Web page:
Naturally, you’ll start to feel the urge to move back, but this process must be done delicately. You will, again, be using the blank face target. Why? Because it doesn’t matter where you hit. Your job is to aim and trust your pin float.

Starting on day 11, you’ll shoot three arrows — not groups where you’re trying to hit other arrows in the target — but just groups on the target face. Shoot three arrows at 20 yards, and be honest with yourself about how you executed. Were you strong in the front and the back? Did you trust your pin float and let the release fire the bow? Honesty is paramount. If the answer to any of your questions is no, move back to 10 yards. If you execute at 20 yards, repeat the three-arrow process at 30 yards. Again, evaluate the process. The object is to fire three perfect arrows each time, and by perfect, I don’t mean slapping shafts. I mean executing every aspect of your shot process and letting the release fire the bow. Lastly, repeat the process at a distance of 40 yards. Repeat three-arrow groups at 20, 30 and 40 yards as long as you’re feeling good and shots are breaking on their own. You will repeat this process daily for five days. At the end of five days, if you’ve done everything right, you will be feeling confident and lethal.

Focus, aim and execute — don’t worry about where the arrow impacts. Rather, focus on staying to true to each and every shot.

Time for a 3-D

Staying away from any dot shooting is still critical, and for this reason, you need to move to a 3-D target. These targets have gotten extremely affordable over the years and aren’t going to cost you too many greenbacks.

Starting on day 16, stand 10 yards from your 3-D target, go through your grip, draw and anchor, and then, with your pin floating on the target’s vitals, execute. Nothing changes. The release should fire the bow. Shoot a handful of arrows at 10 yards and then start moving back from the target. No shot should be further than 40 yards, and each shot should be executed flawlessly. Again, this doesn’t mean a kill shot. This means staying true to the process, letting the pin float, and letting the release fire the bow. Keep this process up from day 16 to 21.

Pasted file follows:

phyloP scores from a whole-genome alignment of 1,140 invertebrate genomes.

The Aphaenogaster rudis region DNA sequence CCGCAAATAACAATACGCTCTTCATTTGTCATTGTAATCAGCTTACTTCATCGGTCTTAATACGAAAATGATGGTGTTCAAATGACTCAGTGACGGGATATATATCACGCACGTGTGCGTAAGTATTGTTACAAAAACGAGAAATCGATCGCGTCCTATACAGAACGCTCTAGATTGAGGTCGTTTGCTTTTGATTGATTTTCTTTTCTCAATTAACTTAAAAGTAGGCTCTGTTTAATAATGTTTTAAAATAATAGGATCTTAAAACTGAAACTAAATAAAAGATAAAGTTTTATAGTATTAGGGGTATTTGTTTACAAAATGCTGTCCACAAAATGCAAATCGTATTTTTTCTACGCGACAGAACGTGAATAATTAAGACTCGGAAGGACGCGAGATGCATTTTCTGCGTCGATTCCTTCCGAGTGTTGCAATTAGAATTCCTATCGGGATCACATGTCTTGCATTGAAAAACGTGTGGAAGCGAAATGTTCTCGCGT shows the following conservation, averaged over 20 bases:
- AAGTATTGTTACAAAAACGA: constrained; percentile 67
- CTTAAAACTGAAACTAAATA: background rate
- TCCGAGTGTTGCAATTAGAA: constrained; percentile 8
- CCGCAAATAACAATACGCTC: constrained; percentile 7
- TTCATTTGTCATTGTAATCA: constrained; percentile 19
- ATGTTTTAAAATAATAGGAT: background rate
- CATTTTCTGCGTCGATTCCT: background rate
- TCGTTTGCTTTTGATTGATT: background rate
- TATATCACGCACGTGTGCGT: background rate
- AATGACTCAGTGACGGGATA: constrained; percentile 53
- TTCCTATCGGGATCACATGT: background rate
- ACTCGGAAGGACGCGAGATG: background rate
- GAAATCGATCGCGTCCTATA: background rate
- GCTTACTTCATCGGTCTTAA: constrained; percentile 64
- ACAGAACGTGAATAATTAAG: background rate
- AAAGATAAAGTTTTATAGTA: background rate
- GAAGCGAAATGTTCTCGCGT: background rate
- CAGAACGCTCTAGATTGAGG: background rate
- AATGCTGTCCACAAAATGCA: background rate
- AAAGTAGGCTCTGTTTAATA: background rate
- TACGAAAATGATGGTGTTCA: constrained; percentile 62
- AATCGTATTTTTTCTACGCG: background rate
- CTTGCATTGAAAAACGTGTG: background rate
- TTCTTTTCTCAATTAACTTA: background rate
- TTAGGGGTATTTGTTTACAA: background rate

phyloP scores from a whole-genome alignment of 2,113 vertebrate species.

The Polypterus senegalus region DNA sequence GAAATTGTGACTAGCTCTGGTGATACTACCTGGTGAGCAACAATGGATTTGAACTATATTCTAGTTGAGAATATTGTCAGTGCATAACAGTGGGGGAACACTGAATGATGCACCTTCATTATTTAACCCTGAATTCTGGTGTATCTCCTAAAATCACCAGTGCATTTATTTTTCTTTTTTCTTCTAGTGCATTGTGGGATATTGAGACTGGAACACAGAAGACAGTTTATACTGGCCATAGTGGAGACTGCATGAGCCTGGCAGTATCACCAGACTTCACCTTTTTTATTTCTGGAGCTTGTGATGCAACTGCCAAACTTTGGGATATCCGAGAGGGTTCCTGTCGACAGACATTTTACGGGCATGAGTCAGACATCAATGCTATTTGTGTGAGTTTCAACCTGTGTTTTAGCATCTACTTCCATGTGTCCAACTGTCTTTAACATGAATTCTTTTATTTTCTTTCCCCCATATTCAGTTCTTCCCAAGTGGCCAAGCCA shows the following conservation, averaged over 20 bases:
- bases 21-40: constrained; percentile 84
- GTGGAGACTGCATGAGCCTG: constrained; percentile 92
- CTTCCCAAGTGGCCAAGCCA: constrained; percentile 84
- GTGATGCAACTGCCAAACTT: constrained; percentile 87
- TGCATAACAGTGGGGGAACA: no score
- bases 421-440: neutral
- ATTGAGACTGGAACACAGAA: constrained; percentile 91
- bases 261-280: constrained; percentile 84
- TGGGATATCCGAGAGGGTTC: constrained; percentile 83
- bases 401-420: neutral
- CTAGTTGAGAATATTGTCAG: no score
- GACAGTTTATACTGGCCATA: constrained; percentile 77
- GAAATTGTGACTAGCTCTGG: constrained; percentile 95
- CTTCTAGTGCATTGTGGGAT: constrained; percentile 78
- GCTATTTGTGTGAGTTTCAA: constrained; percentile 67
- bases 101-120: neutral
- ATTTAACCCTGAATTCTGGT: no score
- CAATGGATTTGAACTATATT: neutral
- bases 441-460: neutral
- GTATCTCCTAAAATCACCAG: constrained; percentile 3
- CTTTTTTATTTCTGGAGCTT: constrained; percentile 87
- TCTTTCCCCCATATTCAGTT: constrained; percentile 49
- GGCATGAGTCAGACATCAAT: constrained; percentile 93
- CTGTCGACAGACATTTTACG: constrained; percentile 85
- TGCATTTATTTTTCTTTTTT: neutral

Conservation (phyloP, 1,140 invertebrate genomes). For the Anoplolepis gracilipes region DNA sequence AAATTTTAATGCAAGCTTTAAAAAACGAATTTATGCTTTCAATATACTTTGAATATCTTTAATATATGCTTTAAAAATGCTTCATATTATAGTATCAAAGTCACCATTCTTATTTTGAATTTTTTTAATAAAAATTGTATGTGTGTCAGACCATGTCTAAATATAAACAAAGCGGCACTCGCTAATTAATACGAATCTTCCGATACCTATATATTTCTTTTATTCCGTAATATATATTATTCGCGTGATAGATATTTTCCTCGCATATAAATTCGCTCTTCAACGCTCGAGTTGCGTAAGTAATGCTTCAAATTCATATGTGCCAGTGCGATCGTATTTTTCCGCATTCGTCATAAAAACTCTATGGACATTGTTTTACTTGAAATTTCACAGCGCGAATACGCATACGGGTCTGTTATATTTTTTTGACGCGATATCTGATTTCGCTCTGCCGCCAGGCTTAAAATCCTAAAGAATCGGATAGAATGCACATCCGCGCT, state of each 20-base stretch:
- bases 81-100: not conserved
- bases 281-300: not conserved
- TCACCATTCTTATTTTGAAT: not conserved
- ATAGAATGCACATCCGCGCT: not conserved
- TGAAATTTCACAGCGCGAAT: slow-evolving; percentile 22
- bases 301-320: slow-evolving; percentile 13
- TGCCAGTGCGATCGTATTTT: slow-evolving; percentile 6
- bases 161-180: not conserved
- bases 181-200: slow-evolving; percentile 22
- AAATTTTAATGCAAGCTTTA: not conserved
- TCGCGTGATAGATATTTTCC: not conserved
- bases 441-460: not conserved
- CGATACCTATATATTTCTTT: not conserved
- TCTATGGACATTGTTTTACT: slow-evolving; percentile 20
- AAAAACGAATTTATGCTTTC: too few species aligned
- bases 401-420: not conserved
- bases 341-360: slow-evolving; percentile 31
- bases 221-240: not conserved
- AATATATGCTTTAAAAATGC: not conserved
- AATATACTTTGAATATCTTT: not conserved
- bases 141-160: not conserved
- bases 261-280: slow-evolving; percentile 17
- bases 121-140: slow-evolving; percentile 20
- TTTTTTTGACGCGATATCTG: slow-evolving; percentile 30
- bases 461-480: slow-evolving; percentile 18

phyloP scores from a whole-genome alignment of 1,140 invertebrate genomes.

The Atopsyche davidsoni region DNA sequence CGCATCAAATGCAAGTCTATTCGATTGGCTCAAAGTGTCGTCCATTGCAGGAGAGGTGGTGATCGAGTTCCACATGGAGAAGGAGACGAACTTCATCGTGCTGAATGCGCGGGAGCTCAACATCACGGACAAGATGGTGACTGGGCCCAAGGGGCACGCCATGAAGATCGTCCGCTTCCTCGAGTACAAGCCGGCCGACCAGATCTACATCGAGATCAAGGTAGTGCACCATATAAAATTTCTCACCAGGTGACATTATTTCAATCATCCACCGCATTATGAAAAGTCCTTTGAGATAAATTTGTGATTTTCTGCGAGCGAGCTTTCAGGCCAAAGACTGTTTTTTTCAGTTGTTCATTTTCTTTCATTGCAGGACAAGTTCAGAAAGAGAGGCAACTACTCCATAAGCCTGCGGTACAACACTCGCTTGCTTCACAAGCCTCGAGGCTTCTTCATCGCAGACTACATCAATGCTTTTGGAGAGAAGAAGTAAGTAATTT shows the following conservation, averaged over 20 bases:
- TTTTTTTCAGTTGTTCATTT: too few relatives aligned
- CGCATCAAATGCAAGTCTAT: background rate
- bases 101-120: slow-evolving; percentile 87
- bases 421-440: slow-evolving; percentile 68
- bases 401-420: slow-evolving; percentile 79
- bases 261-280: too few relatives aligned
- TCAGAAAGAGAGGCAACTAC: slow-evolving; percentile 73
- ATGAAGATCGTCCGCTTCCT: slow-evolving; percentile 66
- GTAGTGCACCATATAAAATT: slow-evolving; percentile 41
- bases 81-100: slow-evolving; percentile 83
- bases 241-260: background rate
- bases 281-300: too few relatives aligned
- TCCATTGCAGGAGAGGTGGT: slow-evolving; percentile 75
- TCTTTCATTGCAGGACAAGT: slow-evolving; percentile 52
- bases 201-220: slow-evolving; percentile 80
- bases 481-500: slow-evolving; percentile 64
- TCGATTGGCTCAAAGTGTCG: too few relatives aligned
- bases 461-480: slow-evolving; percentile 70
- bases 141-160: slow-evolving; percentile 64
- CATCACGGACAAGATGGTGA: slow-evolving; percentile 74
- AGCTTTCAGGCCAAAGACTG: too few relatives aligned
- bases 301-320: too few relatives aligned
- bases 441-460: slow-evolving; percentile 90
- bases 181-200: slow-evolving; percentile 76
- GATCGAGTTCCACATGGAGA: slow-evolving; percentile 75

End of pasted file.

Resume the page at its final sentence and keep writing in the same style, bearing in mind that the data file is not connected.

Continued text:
Shooting 3-D targets is a great way to learn to trust pin float and shot execution. There is no dot. You’re simply letting your pin float on the target’s vitals while going through your shot execution process.

Let It Loose

Countless studies have been performed on the length of time it takes to break a habit. Most scientists agree it takes 21 days. Guess what? You did it. You’re there. You took the step most archers and bowhunters refuse to take, and that’s mastering the art of letting your bow, bow-mounted accessories, and release do what they are designed to do. You’ve given control to the process, and aren’t trying to will, hope, or force the arrow into the target. From this point forward, don’t look back. Feel free to stretch your yardage as far as you feel comfortable. I recommend practicing at twice the distance you expect your maximum shot to be. Just remember, as you move back from the target, NOTHING changes. If you feel any anxiety or start to manipulate your release with your finger, thumb, or by jerking on the hinge, move back in. And, it never hurts to take one day a week and do nothing but stand 10 yards and execute shot after shot on a blank target face.

As long as you’re executing properly, don’t be afraid to start moving back from the target. Just remember the shot you make at 80 yards is the same shot you make at 20 yards. Keep to your process and let the release fire the bow.